The greater sac-winged bat develops its own language in much the way we do.
Mark Stratton: This is Scientific American’s 60-Second Science. I’m Mark Stratton.
It was lights out, and the babies were up—again. Ahana Fernandez of the Natural History Museum, Berlin, pointed her microphone at the day roost. She was trying to catch these bat pups in full babble mode.
[CLIP: Babbling bat recording]
Now, normally, when we think of babbling babies, we’re talking human newborns. But Fernandez was in the forest to prove something surprising: that these bat babies babble in many of the same ways humans do despite a wide evolutionary gap between us and them.
Fernandez: Babbling is a production milestone in human infant speech development and it is characterized by universal features. However, evidence for babbling in nonhuman mammals is scarce, rendering cross-species comparisons difficult. We investigated the pup babbling behavior of wild Saccopteryx bilineata, a bat capable of vocal imitation to compare its features to those that characterize human infant babbling.
Stratton: The findings are published in the journal Science. [Ahana A. Fernandez et al., Babbling in a vocal learning bat resembles human infant babbling]
The sac-winged bat is known to be particularly loquacious, with a repertoire of 25 different syllable types.
Fernandez has been studying the species for six years. In previous work on their language, she and her colleagues noticed that sometimes mother spoke in a kind of pattern meant to get a response from their pups. She calls it “motherese”: basically, a kind of baby talk aimed at their pups to guide them toward adult bat language.
If you’ve ever been in front of a four-month-old, you yourself have probably uttered or heard someone speak in baby talk. Bat mothers, it turns out, do the same.
Fernandez showed that these female sac-winged bats heighten the pitch of their timbre and slow down their tempo to enable the pups to engage.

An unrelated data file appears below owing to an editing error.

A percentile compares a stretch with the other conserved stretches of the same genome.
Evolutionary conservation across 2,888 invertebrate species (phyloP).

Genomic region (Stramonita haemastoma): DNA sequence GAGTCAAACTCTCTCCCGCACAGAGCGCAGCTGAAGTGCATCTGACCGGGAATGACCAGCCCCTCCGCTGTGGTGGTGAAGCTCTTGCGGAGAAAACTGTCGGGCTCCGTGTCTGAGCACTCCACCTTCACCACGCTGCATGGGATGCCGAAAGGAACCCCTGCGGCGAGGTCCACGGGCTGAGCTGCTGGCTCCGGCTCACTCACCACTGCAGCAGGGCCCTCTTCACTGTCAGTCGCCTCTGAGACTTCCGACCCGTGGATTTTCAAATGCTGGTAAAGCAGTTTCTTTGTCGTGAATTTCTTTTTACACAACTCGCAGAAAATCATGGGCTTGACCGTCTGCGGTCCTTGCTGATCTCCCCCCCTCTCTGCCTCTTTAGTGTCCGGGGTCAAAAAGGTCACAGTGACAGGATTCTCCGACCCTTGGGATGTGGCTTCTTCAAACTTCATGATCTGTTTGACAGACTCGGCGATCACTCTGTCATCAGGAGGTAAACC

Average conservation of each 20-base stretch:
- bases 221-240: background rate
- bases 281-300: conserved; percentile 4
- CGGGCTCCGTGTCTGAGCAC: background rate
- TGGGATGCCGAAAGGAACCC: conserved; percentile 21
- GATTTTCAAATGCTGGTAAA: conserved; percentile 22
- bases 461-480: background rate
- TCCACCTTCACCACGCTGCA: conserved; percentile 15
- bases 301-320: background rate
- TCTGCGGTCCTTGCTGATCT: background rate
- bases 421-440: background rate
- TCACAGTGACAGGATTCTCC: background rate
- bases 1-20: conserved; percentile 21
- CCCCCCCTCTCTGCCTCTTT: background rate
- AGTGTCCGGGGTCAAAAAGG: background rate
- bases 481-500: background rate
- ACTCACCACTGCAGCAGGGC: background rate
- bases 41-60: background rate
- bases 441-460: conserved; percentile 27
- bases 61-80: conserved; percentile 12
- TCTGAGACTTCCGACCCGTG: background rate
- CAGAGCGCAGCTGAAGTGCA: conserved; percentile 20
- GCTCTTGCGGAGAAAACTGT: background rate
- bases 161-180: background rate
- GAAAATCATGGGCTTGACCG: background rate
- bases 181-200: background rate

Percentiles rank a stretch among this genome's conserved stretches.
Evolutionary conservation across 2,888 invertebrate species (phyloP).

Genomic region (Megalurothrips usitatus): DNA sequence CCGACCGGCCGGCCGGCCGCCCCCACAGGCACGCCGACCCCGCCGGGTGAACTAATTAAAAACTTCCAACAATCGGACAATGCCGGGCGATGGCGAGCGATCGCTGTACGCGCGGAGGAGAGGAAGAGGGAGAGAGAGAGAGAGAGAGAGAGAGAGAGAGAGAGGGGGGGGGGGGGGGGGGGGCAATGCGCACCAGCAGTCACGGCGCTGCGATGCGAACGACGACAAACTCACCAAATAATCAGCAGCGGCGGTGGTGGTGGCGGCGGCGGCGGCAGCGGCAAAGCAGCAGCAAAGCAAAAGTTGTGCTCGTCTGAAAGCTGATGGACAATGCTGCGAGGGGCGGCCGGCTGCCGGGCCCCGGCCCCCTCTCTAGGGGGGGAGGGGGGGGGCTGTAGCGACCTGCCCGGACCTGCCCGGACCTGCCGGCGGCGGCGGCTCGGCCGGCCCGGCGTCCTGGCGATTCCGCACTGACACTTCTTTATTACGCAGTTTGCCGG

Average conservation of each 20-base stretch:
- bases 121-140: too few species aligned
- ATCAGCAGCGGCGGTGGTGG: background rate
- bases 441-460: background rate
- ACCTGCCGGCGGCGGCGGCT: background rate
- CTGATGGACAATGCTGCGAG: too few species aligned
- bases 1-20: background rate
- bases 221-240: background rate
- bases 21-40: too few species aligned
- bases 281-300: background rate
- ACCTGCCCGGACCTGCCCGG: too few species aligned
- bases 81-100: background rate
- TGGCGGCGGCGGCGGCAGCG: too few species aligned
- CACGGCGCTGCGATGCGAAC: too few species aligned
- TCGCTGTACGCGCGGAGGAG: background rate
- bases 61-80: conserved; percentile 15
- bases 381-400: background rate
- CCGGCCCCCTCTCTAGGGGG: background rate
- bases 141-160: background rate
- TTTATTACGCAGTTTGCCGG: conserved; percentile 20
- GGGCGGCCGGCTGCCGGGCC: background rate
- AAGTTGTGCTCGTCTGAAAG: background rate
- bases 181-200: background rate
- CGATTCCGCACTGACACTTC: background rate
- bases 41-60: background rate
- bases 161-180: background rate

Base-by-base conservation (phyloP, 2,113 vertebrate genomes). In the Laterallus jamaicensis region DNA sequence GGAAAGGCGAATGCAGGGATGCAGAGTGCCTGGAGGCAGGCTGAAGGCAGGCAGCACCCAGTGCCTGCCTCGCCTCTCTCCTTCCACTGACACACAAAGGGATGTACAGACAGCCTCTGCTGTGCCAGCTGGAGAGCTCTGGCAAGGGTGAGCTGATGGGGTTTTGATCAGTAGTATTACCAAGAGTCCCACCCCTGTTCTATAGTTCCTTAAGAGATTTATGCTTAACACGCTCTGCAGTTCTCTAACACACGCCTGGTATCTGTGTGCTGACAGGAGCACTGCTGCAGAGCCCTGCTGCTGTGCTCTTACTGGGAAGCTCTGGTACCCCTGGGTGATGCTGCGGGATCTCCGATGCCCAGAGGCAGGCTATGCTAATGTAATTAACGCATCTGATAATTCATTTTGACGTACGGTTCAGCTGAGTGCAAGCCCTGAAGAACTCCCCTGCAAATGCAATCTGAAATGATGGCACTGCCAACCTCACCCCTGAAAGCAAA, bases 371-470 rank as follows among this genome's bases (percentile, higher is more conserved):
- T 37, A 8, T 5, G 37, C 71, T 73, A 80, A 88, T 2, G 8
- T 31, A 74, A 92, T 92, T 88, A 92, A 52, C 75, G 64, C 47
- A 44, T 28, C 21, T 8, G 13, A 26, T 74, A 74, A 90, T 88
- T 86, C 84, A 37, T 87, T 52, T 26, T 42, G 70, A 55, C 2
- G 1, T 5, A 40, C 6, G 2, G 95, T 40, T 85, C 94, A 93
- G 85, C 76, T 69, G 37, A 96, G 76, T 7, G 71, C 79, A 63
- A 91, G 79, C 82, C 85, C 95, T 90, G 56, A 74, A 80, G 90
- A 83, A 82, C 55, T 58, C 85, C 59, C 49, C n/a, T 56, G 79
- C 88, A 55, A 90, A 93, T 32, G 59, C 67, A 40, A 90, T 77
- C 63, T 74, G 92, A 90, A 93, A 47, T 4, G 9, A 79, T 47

In this current research, after studying 20 of these babbling babies in Costa Rica and Panama, the researchers identified eight speech precursors, or protophones, in the pups’ babbling. Each of the eight share a parallel to that of human infants:
One: baby bat babbling starts early in life.
Two: Bouts of babbling contain combinations of adultlike sounds mixed with total gibberish.
Three: Bat babies learn a smaller set of sounds that are universal to adult bat speak.
Four: Eventually, adult bat words, our syllables, emerge from the babble.
Five: The babies repeat the heck out of those adult bat word sounds. Think of a human baby saying, “Ba ba ba, ga ga ga”—over and over again.
Six: These repeated “syllable trains” get a rhythm—so bat babies squeak to a beat.
Seven: Babies will happily talk to themselves—it only takes one for conversation in bat babble.
And eight: Different colonies of babbling baby bats in Panama and Costa Rica, male and female, all babbled the same way.
A long list of specifics to be sure. But, says Fernandez, the fact that they are all there is really interesting and not just for understanding bat speak.
Fernandez: Human language is a very complex system requiring different cognitive abilities—for example, the ability for vocal imitation. By investigating if, and to what extent, those abilities evolved in other species helps us to better understand the biological foundations of human language. In our case, pup babbling indicates when vocal learning is taking place. This allows us to pinpoint the exact time window in the brain when learning processes are ongoing, enabling us to study the neuromolecular foundations of vocal imitation.
Stratton: And just like in humans, clear communication can make or break a bat’s future. The research team found the first 10 syllables the pups acquired were present in the complex songs that adult males used to stake their territory—all to ensure the birth of more babbling babies.
The research, she says, opens the door to a better understanding of the dynamic relationship of parents and children in humans.
Fernandez: Even though humans and bats are so phylogenetically different, they use a strikingly similar behavior to reach the same goal: acquiring a large and complex vocal repertoire. Both use babbling to master the control of their vocal apparatus, enabling them to produce complex sounds and vocalizations. Studying more different biological species, both vocal learners and nonvocal learners, will help us understand which evolutionary pressures cause babbling to be present in some species and not in others.
Stratton: Regardless of what other corners we may yet find babbling babies, we now know that human and bat parents share something in common. They must both rear loud, gibbering young—often in the dead of night.
Thanks for listening to Scientific American’s 60-Second Science. I’m Mark Stratton.
[The above text is a transcript of this podcast.]